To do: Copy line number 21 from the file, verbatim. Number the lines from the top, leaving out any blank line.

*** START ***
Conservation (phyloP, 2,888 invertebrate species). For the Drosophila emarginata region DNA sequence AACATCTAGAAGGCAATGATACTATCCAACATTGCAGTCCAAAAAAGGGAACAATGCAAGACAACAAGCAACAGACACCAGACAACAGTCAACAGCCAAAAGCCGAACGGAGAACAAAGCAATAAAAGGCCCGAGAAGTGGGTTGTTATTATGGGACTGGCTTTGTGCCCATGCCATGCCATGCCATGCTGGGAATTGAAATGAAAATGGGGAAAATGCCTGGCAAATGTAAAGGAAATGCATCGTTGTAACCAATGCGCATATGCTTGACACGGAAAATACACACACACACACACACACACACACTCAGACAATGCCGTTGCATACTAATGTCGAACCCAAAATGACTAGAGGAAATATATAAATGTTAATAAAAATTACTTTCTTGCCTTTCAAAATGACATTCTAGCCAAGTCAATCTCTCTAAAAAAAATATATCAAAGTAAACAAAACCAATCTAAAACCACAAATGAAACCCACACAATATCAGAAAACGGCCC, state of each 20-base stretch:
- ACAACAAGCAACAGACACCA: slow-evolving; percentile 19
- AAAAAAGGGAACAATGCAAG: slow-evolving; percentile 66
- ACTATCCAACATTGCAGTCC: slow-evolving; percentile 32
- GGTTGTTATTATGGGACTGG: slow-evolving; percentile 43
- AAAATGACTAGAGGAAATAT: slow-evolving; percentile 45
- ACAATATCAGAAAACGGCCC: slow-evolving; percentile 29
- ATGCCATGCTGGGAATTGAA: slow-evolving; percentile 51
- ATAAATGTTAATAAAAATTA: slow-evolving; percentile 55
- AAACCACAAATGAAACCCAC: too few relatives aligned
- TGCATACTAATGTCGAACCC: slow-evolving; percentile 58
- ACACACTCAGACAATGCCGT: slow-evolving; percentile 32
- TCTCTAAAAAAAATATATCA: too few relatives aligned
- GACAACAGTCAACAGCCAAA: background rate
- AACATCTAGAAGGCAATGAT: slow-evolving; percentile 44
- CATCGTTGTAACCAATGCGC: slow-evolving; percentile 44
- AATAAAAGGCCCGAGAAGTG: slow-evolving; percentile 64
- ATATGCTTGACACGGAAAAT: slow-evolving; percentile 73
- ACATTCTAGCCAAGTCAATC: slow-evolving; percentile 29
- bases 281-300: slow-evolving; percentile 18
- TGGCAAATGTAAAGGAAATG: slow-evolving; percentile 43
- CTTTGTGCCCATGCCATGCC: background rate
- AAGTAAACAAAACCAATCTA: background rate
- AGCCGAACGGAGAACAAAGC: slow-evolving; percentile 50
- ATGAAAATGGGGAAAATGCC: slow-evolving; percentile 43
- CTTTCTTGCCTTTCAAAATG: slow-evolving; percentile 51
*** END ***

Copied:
- TGGCAAATGTAAAGGAAATG: slow-evolving; percentile 43